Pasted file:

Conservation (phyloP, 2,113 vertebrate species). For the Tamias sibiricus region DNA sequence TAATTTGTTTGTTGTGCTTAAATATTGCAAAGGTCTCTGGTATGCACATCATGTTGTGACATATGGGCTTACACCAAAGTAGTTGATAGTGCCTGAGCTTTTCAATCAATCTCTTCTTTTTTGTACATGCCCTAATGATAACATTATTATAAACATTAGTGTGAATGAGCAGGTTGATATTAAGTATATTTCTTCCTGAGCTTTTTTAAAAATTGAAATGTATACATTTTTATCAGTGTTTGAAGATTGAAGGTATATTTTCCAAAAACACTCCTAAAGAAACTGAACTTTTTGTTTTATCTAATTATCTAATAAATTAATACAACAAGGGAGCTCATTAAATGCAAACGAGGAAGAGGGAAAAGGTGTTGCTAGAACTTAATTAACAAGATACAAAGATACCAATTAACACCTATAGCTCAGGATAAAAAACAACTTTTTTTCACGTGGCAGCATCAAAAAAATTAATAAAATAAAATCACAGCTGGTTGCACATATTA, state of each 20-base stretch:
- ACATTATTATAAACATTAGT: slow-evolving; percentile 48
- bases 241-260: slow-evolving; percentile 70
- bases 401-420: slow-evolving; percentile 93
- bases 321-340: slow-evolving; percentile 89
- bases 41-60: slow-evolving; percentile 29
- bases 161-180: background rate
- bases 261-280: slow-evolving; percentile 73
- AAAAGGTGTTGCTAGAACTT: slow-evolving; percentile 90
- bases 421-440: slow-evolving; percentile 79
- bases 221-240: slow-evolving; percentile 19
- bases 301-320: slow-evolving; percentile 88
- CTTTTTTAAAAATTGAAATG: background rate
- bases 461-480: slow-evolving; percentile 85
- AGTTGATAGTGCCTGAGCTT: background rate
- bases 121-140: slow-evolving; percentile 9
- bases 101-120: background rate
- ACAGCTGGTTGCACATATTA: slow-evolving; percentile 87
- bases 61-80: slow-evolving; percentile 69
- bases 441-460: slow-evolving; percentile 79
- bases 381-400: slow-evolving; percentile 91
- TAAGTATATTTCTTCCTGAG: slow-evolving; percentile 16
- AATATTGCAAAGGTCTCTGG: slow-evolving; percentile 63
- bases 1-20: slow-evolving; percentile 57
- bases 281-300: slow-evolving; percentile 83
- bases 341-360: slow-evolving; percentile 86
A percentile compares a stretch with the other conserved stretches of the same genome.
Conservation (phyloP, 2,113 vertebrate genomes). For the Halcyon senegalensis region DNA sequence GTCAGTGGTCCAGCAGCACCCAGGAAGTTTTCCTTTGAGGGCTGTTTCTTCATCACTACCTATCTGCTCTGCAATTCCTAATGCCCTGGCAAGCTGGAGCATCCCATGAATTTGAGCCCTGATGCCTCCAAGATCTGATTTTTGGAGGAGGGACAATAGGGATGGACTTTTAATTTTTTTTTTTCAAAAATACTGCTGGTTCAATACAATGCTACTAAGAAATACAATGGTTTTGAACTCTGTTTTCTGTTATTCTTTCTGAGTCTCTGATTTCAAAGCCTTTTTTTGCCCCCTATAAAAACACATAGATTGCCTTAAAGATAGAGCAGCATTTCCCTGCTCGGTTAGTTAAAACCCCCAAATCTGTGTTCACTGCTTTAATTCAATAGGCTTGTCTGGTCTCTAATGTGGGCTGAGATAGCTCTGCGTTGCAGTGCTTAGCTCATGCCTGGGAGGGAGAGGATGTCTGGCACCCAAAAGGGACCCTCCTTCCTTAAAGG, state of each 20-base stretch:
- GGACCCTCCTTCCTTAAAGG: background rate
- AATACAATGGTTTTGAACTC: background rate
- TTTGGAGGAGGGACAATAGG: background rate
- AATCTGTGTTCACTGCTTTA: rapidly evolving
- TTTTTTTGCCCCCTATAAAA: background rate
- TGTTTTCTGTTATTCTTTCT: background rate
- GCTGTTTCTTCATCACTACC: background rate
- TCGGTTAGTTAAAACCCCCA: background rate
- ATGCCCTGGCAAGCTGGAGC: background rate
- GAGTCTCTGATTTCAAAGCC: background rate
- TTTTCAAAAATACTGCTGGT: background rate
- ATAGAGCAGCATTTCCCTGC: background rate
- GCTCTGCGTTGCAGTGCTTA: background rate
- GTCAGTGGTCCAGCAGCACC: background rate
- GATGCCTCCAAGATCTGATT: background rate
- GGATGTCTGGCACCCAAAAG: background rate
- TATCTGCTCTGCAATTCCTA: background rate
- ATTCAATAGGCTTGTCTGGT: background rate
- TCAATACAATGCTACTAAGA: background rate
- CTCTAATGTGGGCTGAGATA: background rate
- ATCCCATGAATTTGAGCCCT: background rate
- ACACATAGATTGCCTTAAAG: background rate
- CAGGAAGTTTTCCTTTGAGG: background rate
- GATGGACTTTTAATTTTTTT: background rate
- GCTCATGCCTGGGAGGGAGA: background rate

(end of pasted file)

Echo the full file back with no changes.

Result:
Conservation (phyloP, 2,113 vertebrate species). For the Tamias sibiricus region DNA sequence TAATTTGTTTGTTGTGCTTAAATATTGCAAAGGTCTCTGGTATGCACATCATGTTGTGACATATGGGCTTACACCAAAGTAGTTGATAGTGCCTGAGCTTTTCAATCAATCTCTTCTTTTTTGTACATGCCCTAATGATAACATTATTATAAACATTAGTGTGAATGAGCAGGTTGATATTAAGTATATTTCTTCCTGAGCTTTTTTAAAAATTGAAATGTATACATTTTTATCAGTGTTTGAAGATTGAAGGTATATTTTCCAAAAACACTCCTAAAGAAACTGAACTTTTTGTTTTATCTAATTATCTAATAAATTAATACAACAAGGGAGCTCATTAAATGCAAACGAGGAAGAGGGAAAAGGTGTTGCTAGAACTTAATTAACAAGATACAAAGATACCAATTAACACCTATAGCTCAGGATAAAAAACAACTTTTTTTCACGTGGCAGCATCAAAAAAATTAATAAAATAAAATCACAGCTGGTTGCACATATTA, state of each 20-base stretch:
- ACATTATTATAAACATTAGT: slow-evolving; percentile 48
- bases 241-260: slow-evolving; percentile 70
- bases 401-420: slow-evolving; percentile 93
- bases 321-340: slow-evolving; percentile 89
- bases 41-60: slow-evolving; percentile 29
- bases 161-180: background rate
- bases 261-280: slow-evolving; percentile 73
- AAAAGGTGTTGCTAGAACTT: slow-evolving; percentile 90
- bases 421-440: slow-evolving; percentile 79
- bases 221-240: slow-evolving; percentile 19
- bases 301-320: slow-evolving; percentile 88
- CTTTTTTAAAAATTGAAATG: background rate
- bases 461-480: slow-evolving; percentile 85
- AGTTGATAGTGCCTGAGCTT: background rate
- bases 121-140: slow-evolving; percentile 9
- bases 101-120: background rate
- ACAGCTGGTTGCACATATTA: slow-evolving; percentile 87
- bases 61-80: slow-evolving; percentile 69
- bases 441-460: slow-evolving; percentile 79
- bases 381-400: slow-evolving; percentile 91
- TAAGTATATTTCTTCCTGAG: slow-evolving; percentile 16
- AATATTGCAAAGGTCTCTGG: slow-evolving; percentile 63
- bases 1-20: slow-evolving; percentile 57
- bases 281-300: slow-evolving; percentile 83
- bases 341-360: slow-evolving; percentile 86
A percentile compares a stretch with the other conserved stretches of the same genome.
Conservation (phyloP, 2,113 vertebrate genomes). For the Halcyon senegalensis region DNA sequence GTCAGTGGTCCAGCAGCACCCAGGAAGTTTTCCTTTGAGGGCTGTTTCTTCATCACTACCTATCTGCTCTGCAATTCCTAATGCCCTGGCAAGCTGGAGCATCCCATGAATTTGAGCCCTGATGCCTCCAAGATCTGATTTTTGGAGGAGGGACAATAGGGATGGACTTTTAATTTTTTTTTTTCAAAAATACTGCTGGTTCAATACAATGCTACTAAGAAATACAATGGTTTTGAACTCTGTTTTCTGTTATTCTTTCTGAGTCTCTGATTTCAAAGCCTTTTTTTGCCCCCTATAAAAACACATAGATTGCCTTAAAGATAGAGCAGCATTTCCCTGCTCGGTTAGTTAAAACCCCCAAATCTGTGTTCACTGCTTTAATTCAATAGGCTTGTCTGGTCTCTAATGTGGGCTGAGATAGCTCTGCGTTGCAGTGCTTAGCTCATGCCTGGGAGGGAGAGGATGTCTGGCACCCAAAAGGGACCCTCCTTCCTTAAAGG, state of each 20-base stretch:
- GGACCCTCCTTCCTTAAAGG: background rate
- AATACAATGGTTTTGAACTC: background rate
- TTTGGAGGAGGGACAATAGG: background rate
- AATCTGTGTTCACTGCTTTA: rapidly evolving
- TTTTTTTGCCCCCTATAAAA: background rate
- TGTTTTCTGTTATTCTTTCT: background rate
- GCTGTTTCTTCATCACTACC: background rate
- TCGGTTAGTTAAAACCCCCA: background rate
- ATGCCCTGGCAAGCTGGAGC: background rate
- GAGTCTCTGATTTCAAAGCC: background rate
- TTTTCAAAAATACTGCTGGT: background rate
- ATAGAGCAGCATTTCCCTGC: background rate
- GCTCTGCGTTGCAGTGCTTA: background rate
- GTCAGTGGTCCAGCAGCACC: background rate
- GATGCCTCCAAGATCTGATT: background rate
- GGATGTCTGGCACCCAAAAG: background rate
- TATCTGCTCTGCAATTCCTA: background rate
- ATTCAATAGGCTTGTCTGGT: background rate
- TCAATACAATGCTACTAAGA: background rate
- CTCTAATGTGGGCTGAGATA: background rate
- ATCCCATGAATTTGAGCCCT: background rate
- ACACATAGATTGCCTTAAAG: background rate
- CAGGAAGTTTTCCTTTGAGG: background rate
- GATGGACTTTTAATTTTTTT: background rate
- GCTCATGCCTGGGAGGGAGA: background rate